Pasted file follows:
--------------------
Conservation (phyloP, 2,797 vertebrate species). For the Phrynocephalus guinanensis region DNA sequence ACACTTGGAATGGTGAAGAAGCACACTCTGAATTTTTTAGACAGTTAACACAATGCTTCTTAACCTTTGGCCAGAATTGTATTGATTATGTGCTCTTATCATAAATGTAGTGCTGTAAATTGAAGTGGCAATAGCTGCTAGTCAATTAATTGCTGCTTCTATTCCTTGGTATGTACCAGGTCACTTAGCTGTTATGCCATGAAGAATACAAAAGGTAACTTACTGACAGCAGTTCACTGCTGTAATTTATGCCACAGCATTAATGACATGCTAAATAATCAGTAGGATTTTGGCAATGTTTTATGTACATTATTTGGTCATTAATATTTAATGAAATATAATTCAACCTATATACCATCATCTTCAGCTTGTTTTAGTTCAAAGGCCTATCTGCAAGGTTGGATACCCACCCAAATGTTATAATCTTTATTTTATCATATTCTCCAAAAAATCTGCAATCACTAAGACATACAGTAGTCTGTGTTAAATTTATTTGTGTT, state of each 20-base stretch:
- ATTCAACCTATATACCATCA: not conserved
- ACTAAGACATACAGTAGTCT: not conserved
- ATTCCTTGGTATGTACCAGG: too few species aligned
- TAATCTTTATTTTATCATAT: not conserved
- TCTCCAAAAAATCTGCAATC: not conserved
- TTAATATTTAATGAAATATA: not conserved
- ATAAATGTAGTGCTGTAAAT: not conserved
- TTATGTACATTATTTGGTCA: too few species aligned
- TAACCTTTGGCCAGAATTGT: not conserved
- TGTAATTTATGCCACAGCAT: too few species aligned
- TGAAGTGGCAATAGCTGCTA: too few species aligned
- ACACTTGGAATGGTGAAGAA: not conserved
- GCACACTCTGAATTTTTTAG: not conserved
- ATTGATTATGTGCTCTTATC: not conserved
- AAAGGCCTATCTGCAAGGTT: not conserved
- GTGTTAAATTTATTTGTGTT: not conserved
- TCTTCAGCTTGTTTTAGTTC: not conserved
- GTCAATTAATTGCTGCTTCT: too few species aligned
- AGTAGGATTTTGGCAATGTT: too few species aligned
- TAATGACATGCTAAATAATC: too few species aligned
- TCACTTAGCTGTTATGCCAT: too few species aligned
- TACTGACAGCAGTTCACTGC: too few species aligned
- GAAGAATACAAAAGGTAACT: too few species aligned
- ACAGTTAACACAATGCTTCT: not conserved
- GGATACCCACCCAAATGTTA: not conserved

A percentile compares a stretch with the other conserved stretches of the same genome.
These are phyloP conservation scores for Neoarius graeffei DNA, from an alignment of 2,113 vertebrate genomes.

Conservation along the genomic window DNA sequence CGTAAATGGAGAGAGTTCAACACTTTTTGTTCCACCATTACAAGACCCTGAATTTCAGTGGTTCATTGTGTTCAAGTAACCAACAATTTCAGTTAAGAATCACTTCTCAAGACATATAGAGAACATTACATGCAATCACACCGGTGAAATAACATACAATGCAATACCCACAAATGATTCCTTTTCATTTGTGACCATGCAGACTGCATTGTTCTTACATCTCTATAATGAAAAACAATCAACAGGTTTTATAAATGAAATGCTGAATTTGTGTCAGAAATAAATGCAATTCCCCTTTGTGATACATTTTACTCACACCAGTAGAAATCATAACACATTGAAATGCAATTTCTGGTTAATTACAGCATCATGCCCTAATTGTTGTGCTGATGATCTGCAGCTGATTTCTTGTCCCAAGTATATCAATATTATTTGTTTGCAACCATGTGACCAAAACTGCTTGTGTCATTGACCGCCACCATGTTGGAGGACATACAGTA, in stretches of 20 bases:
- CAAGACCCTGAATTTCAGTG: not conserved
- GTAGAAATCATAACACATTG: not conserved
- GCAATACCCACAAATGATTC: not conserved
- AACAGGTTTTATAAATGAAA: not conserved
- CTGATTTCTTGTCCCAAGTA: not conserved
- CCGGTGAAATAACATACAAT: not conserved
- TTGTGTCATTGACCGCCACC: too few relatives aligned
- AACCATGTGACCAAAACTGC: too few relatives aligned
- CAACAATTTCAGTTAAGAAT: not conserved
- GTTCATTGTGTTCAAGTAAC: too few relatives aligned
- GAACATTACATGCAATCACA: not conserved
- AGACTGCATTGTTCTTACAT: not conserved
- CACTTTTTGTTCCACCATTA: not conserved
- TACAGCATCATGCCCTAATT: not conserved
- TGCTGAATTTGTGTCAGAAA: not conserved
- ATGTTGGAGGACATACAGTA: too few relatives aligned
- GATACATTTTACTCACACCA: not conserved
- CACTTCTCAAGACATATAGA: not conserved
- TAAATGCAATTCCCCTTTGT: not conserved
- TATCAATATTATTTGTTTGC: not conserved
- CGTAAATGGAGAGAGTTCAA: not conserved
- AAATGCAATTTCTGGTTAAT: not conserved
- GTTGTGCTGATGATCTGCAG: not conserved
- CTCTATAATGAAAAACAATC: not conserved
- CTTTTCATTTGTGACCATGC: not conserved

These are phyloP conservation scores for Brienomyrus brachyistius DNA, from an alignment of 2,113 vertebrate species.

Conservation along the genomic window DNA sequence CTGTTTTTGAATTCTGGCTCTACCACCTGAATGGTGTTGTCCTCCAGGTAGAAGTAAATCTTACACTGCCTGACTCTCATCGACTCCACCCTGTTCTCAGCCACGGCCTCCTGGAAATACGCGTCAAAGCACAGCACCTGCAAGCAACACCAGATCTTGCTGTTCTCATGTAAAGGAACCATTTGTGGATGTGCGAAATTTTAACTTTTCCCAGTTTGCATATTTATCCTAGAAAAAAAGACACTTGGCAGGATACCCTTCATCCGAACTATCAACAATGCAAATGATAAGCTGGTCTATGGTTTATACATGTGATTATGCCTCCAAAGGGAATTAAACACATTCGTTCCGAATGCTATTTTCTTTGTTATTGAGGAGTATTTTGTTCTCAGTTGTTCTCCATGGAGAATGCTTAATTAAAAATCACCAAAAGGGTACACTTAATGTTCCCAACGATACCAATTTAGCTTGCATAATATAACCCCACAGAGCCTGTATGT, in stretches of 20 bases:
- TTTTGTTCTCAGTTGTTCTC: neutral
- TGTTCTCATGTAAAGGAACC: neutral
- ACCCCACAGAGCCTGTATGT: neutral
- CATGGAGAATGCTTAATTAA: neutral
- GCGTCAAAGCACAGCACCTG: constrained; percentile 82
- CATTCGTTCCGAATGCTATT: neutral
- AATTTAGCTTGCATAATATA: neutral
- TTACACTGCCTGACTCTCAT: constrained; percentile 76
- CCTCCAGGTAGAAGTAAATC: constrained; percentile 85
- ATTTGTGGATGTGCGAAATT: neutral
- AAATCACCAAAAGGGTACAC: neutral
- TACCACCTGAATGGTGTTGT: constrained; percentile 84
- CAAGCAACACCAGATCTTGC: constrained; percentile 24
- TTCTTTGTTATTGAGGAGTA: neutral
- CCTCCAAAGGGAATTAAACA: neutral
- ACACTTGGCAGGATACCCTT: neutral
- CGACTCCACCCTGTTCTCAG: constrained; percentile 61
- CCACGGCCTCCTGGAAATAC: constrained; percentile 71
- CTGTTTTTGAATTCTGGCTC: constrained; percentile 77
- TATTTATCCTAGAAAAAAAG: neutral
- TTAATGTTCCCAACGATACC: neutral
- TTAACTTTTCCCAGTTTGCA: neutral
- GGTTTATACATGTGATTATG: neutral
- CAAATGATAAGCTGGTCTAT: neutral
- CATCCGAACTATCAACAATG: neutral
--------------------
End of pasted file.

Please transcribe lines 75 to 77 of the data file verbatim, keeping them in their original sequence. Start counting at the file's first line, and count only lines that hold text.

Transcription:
- CTGTTTTTGAATTCTGGCTC: constrained; percentile 77
- TATTTATCCTAGAAAAAAAG: neutral
- TTAATGTTCCCAACGATACC: neutral